Document type: 
Thesis
File(s): 
Senior supervisor: 
Max Donelan
Department: 
Science: Department of Biomedical Physiology and Kinesiology
Thesis type: 
(Dissertation) Ph.D.

In vivo Measurements of Biophysical Properties of a Heart and Aorta in a Mouse Model of Marfan Syndrome

Author: 
Date created: 
2014-05-28
Abstract: 

In Marfan Syndrome (MFS) patients cardiovascular complications are the most life-threatening manifestations and death is often sudden due to aortic dissection and rupture. Echocardiography is critical in the diagnosis and follow-up of MFS patients to detect and evaluate their cardiovascular phenotype. High frequency echocardiography was used to investigate the structural and functional properties on 6- and 12-mo WT and MFS [Fbn1 (C1039G/+)] mice (n = 8). The data show that Pulse Wave Velocity (PWV) was significantly increased in 6-mo MFS vs. WT (366.6 ± 19.9 vs. 205.2 ± 18.1 cm/s; p < 0.001) and 12-mo MFS vs. WT (459.5 ± 42.3 vs. 205.3 ± 30.3 m/s; p = 0.001) and the PWV increased directly in proportion to age in MFS mice but not in WT mice. LV mass (3.06 ± 0.16 vs. 2.46 ± 0.09 μm/g; p = 0.007) was significantly increased in 6-mo MFS mice compared with WT. We also found a significantly enlarged aortic root, decreased E/A ratio, prolonged isovolumic relaxation time and increased myocardial performance index in MFS mice compared with WT for both age groups. This study shows significant aortic dilation and central aortic stiffness in the MFS mice which are associated with LV hypertrophy, systolic and diastolic dysfunction. Moreover, the symptoms progressed with increasing age from six months to twelve months.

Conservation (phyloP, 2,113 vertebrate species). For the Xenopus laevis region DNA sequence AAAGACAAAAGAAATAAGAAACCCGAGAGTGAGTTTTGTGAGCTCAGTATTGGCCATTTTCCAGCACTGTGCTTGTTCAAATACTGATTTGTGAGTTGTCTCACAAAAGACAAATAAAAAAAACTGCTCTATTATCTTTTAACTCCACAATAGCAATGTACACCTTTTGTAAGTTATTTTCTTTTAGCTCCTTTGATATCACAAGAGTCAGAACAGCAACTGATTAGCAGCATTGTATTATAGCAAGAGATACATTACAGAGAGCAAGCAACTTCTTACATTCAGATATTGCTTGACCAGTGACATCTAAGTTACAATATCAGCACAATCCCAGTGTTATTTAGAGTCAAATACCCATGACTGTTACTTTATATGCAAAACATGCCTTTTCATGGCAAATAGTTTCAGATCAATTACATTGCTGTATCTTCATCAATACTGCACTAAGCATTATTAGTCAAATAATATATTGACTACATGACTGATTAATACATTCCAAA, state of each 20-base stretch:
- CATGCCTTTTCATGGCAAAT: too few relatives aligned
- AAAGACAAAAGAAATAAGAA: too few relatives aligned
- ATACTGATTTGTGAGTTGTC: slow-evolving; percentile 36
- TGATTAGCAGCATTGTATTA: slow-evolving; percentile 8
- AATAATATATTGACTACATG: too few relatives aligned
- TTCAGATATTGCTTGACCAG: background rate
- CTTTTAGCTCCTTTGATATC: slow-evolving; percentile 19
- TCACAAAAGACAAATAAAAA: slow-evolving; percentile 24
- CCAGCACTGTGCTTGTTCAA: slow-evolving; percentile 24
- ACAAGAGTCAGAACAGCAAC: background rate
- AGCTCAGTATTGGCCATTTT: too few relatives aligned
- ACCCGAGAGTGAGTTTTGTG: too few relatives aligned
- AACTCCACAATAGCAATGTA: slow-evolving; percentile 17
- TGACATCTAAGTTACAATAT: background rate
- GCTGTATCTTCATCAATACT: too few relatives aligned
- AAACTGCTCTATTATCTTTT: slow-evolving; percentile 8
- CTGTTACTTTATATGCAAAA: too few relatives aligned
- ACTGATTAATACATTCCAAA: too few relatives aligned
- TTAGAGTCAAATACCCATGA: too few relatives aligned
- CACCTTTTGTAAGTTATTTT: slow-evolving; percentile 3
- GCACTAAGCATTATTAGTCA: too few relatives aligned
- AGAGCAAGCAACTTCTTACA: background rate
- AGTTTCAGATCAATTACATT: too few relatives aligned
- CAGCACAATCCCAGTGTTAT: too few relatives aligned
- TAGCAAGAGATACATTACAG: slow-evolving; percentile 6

Document type: 
Thesis
File(s): 
Senior supervisor: 
Glen Tibbits
Department: 
Science: Department of Biomedical Physiology and Kinesiology
Thesis type: 
(Thesis) M.Sc.